Here I am being intimate with a device again, like feeding numbers to a machine, data entry for future retrieval. Interesting how synthetic it is, and is the human mind really like a computer or more organic and warmhearted than cold circuitry and binary code? We only socialize with machines for the convenience. With technology and a lot of alcohol, you can build yourself your own Xanadu paradise, an impossible dreamworld that never has to end as long as your body holds up. A comparison might be the Hoffmann tale of “The Golden Flowerpot,” just without the element of machinery. The young student has two lovers, one real and the other a complete fantasy. When he has to make a choice between them, he finally picks the fantasy girl and goes to dwell in Lotusland forever. But there’s something very dark about this story that may not be obvious at first. It’s like the perdition of his soul… Such is alcoholism. Sooner or later you have to reckon with reality and the community around you, however poor in spirit or intellect it may be. This is a sermon to myself more than to anyone else, but hopefully with a didactic message to take home.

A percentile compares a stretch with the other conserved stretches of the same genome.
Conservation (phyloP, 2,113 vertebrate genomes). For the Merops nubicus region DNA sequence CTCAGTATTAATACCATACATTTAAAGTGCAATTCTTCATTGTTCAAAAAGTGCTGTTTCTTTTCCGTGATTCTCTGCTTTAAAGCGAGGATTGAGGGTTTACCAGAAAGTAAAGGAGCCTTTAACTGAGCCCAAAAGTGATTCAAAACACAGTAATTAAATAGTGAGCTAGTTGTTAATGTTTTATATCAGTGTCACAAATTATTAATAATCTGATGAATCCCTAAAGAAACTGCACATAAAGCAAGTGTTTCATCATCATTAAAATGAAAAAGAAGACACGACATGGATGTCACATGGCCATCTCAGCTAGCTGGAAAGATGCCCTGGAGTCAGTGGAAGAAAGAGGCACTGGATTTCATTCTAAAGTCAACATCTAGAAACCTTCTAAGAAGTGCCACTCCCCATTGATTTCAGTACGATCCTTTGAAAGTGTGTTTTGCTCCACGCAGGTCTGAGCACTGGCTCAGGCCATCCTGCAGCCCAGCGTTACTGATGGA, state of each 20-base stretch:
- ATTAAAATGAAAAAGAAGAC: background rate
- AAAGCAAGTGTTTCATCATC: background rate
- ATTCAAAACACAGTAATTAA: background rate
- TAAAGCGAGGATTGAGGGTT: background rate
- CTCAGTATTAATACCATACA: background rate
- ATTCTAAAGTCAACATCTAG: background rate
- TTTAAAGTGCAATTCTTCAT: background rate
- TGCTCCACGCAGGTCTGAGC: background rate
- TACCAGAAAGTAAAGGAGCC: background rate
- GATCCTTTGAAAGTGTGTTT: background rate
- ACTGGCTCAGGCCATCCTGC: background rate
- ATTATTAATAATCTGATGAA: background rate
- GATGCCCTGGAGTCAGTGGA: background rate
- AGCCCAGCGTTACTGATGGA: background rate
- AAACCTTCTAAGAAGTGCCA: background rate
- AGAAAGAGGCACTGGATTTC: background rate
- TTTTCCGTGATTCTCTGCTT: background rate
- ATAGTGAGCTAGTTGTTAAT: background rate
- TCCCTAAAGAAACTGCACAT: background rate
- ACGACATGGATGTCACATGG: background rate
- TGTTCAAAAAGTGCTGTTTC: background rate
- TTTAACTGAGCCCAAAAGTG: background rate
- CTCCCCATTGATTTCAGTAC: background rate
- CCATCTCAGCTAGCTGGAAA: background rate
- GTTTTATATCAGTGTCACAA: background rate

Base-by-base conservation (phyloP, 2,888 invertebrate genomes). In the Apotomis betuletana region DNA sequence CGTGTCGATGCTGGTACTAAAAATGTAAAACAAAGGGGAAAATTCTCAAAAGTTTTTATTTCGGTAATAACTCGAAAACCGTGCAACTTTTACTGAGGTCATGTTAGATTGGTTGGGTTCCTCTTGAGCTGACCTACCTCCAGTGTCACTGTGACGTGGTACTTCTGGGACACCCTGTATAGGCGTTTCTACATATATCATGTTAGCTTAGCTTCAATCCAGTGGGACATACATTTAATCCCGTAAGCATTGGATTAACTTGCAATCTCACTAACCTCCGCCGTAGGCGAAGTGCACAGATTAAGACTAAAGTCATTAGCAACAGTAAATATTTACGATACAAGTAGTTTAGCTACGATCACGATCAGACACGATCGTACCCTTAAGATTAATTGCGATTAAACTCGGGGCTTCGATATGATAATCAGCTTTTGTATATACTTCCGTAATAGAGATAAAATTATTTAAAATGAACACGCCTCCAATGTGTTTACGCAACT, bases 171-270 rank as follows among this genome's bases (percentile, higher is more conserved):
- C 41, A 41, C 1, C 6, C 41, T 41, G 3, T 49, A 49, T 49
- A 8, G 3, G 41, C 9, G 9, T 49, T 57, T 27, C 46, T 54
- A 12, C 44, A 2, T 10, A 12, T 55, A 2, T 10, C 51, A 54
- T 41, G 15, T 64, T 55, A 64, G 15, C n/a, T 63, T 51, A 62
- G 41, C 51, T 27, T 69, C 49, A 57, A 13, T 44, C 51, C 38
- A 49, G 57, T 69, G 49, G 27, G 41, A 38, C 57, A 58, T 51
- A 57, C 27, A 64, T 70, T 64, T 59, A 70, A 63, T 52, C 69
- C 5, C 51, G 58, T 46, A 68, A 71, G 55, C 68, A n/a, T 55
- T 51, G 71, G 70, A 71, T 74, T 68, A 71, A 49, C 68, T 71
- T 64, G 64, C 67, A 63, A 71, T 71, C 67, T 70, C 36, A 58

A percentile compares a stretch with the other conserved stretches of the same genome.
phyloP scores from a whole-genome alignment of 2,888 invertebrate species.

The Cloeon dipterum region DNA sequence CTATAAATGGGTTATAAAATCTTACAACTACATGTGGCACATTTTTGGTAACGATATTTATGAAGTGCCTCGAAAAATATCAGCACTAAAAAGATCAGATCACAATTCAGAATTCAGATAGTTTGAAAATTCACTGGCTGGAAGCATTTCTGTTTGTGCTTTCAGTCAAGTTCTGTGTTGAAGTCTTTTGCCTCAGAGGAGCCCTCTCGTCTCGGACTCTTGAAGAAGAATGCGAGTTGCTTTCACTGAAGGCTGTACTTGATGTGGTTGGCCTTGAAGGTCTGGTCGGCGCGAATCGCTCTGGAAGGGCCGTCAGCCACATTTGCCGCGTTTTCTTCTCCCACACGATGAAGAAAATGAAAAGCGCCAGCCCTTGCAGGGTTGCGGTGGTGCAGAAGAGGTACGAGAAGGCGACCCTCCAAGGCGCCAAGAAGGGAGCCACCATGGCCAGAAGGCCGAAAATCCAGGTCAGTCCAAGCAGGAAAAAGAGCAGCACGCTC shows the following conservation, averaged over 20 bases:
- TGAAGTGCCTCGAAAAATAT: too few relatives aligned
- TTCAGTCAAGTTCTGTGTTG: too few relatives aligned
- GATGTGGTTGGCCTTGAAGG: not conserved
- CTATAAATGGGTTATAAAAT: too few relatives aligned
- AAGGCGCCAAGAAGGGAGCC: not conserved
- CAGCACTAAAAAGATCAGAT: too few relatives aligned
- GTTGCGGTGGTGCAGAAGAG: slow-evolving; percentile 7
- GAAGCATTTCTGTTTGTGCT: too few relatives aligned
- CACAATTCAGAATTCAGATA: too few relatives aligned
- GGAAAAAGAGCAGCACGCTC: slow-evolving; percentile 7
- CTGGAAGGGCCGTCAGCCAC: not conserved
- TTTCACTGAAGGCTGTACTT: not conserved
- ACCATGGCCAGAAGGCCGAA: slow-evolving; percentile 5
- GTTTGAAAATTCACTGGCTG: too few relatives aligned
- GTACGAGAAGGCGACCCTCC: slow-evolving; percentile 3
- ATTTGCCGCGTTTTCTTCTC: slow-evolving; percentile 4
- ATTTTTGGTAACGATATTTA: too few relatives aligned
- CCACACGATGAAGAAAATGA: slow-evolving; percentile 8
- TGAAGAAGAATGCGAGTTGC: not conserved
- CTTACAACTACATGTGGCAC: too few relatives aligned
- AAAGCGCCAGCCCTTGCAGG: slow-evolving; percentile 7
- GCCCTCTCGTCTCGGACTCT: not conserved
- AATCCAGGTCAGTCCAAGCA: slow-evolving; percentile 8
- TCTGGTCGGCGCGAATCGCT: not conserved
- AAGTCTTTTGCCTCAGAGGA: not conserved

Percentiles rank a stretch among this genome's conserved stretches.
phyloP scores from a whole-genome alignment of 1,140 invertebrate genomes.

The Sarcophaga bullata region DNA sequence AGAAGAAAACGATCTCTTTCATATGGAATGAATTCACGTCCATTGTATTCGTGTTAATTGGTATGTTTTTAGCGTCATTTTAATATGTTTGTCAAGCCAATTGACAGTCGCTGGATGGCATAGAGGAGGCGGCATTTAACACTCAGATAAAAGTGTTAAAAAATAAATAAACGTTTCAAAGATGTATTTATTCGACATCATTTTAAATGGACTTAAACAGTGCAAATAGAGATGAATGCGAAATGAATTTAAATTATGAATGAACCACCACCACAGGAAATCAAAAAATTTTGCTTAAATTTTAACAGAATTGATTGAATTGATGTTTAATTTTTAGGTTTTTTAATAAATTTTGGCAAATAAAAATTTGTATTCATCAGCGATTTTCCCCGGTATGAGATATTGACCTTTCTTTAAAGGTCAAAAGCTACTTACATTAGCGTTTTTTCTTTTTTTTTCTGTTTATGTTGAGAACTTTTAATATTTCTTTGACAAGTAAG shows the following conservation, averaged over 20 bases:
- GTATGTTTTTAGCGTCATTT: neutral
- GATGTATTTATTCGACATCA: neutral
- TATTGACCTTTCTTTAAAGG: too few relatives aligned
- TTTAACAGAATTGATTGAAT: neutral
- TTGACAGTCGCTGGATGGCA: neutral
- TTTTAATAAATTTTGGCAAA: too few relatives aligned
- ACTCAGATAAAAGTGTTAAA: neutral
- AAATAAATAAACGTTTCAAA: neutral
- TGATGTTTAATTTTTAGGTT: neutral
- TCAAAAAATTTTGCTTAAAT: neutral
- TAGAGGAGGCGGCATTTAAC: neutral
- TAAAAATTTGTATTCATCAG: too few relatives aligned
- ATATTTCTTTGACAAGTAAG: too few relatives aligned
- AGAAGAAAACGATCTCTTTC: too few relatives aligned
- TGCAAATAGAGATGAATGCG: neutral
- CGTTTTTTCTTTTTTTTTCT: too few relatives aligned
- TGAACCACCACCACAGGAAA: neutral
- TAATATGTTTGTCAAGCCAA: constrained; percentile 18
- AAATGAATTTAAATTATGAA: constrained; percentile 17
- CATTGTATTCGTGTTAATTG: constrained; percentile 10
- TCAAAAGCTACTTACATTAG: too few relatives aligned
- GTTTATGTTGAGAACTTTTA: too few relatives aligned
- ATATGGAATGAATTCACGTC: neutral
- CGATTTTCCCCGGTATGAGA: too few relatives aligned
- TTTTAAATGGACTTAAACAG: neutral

The question of what is real shouldn’t be a perplex. And if you were the student in the Hoffmann tale, would you know what to do?
For two nights now I’ve skipped my medication, though I couldn’t tell you why exactly. In the middle of the night last night, I dreamed that I met Ron my old supervisor again, and he was quite friendly and benevolent. He sat in a chair with someone else, maybe Sandy or Amy. At first I saw the back of his head, a big round head like a basketball with black hair, and I thought, That’s Ron. It’s interesting how a dream tends to idealize people. Another time I had a dream about Vicky from the little market, in reality a sassy little vixen who lost her job due to her mouth, but my dream made her very pleasant and even nice to be around. I dreamed that she got a better job as a banker or something like that, something more respectable and profitable than store clerk. Thus, what a dream does is to fulfill a wish and make people more or less perfect. The truth about Ron was he was an alcoholic and a few other things not so rosy. Actually, the truth is neither all good nor all bad. It can be tough to choose between real and ideal, or a waking perception and dream. The reality has warts and the ideal has gossamer wings to fly. It makes you wonder how the human mind came to be a colonizer of dreams in one mode and a passive receiver of impressions in the other. And which one is more adaptive and advanced than the other. Probably the opposition of both modes is indispensable for a healthy human mind.
In one of his books, Jung says there are two kinds of thinking, directed and undirected. But I don’t know if he covered the issue of why the unconscious is so romantic or why the ego sees things mostly as they are. Freud may be more specific on this point, though he saw it all as biology and the drive to survive and reproduce.